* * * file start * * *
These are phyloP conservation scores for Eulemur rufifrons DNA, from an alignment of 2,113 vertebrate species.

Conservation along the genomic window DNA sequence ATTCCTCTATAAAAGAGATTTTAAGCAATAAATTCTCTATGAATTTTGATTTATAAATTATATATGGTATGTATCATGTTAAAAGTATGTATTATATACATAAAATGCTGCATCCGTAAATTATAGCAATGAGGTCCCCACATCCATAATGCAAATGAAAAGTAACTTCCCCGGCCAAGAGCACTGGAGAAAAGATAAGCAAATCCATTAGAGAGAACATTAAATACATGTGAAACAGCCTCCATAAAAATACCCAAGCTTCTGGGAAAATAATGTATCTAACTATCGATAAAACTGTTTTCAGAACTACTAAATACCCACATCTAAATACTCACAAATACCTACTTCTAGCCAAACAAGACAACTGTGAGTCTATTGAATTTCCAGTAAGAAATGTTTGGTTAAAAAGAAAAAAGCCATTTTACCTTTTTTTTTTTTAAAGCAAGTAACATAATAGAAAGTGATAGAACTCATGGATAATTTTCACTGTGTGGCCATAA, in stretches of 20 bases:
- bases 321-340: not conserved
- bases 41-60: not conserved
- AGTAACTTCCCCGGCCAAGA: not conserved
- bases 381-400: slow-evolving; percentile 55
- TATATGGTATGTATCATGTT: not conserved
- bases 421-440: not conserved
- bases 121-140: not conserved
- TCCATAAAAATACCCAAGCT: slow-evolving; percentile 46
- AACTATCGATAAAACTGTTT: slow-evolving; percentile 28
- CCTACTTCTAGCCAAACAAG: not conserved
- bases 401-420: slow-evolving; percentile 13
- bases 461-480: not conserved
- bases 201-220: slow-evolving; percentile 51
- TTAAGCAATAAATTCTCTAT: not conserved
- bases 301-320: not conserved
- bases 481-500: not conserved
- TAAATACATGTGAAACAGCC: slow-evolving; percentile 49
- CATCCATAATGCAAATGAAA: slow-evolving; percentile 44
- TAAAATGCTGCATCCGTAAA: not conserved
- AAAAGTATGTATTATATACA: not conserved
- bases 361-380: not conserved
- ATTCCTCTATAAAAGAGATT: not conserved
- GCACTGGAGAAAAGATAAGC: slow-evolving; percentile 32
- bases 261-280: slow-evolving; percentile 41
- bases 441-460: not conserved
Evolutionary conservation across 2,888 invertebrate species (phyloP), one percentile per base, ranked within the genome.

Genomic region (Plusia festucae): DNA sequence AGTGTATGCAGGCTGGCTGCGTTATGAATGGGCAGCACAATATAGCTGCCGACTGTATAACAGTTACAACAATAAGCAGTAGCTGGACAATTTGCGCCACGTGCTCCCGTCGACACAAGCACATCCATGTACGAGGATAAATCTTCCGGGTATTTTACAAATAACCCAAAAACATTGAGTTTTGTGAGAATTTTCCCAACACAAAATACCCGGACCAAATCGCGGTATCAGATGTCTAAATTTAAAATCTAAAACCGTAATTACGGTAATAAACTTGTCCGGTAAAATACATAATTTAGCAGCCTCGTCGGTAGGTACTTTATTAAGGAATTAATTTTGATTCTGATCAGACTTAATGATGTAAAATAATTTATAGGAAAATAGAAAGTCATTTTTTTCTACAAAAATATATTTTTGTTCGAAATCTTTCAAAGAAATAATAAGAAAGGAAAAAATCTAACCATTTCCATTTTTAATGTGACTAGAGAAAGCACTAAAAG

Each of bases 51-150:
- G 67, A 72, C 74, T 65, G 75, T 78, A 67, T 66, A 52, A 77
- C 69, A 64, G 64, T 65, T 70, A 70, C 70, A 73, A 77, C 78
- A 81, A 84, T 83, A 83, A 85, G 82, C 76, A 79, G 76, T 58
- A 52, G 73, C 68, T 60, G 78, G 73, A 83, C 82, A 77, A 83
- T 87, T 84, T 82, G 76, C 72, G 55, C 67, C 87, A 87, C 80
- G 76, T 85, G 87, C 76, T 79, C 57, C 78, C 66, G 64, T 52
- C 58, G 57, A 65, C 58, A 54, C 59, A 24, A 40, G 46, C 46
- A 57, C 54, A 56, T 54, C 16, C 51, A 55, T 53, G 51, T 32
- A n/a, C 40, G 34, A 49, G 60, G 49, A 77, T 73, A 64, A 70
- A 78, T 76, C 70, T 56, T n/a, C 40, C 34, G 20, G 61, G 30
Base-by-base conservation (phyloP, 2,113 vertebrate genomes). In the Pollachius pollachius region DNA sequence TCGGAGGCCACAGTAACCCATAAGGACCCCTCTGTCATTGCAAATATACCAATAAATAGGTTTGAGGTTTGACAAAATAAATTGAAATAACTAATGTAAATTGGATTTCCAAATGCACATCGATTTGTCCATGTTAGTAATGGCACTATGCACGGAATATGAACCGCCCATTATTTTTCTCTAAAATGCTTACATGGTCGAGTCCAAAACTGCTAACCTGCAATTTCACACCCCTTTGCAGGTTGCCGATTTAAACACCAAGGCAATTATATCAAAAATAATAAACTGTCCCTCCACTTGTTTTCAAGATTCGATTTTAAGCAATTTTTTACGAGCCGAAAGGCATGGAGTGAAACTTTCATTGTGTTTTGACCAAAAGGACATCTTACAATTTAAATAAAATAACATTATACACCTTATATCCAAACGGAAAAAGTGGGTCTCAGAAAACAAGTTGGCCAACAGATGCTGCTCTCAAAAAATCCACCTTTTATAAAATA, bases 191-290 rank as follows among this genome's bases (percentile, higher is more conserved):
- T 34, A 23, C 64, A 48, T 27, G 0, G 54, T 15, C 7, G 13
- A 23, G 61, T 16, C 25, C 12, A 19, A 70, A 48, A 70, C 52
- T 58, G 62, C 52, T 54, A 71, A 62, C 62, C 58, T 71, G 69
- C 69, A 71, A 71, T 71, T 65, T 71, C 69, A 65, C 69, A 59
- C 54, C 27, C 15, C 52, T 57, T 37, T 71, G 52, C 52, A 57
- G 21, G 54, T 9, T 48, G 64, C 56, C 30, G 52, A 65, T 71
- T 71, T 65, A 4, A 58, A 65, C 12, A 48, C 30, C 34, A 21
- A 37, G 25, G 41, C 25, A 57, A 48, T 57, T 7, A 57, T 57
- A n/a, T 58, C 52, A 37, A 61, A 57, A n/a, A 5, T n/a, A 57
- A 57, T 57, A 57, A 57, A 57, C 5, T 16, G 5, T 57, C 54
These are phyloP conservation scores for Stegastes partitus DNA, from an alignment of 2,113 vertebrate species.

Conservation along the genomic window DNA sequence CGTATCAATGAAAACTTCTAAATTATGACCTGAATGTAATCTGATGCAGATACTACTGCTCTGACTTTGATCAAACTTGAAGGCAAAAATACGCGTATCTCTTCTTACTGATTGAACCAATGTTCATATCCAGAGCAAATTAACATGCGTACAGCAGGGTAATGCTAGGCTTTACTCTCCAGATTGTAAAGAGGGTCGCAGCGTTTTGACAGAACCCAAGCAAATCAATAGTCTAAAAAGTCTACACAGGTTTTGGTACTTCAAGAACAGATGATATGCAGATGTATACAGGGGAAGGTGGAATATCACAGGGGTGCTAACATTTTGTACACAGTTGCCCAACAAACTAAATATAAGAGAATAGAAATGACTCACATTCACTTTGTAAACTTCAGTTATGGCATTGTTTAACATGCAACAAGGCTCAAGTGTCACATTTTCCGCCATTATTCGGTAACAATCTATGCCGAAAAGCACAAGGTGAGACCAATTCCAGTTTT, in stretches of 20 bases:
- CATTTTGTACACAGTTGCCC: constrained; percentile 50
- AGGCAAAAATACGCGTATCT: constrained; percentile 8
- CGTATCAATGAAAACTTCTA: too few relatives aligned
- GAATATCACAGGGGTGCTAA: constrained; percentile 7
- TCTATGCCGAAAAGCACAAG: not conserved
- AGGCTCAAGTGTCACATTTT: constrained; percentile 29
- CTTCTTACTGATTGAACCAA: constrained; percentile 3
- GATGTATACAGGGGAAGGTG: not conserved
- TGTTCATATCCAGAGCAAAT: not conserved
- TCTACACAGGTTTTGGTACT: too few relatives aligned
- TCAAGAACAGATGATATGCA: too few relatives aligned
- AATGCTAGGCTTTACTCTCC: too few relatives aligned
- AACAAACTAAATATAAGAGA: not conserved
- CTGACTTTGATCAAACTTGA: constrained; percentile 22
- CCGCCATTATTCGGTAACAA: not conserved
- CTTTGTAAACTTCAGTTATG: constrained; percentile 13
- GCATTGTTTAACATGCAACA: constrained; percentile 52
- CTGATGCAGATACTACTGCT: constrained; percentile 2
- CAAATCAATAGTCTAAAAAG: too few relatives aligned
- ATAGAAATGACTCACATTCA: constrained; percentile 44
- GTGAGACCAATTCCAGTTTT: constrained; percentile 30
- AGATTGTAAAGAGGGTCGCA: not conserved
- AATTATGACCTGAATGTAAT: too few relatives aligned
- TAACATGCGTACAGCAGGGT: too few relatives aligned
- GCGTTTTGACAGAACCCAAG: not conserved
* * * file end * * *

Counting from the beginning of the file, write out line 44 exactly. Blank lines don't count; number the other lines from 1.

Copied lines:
- T 58, G 62, C 52, T 54, A 71, A 62, C 62, C 58, T 71, G 69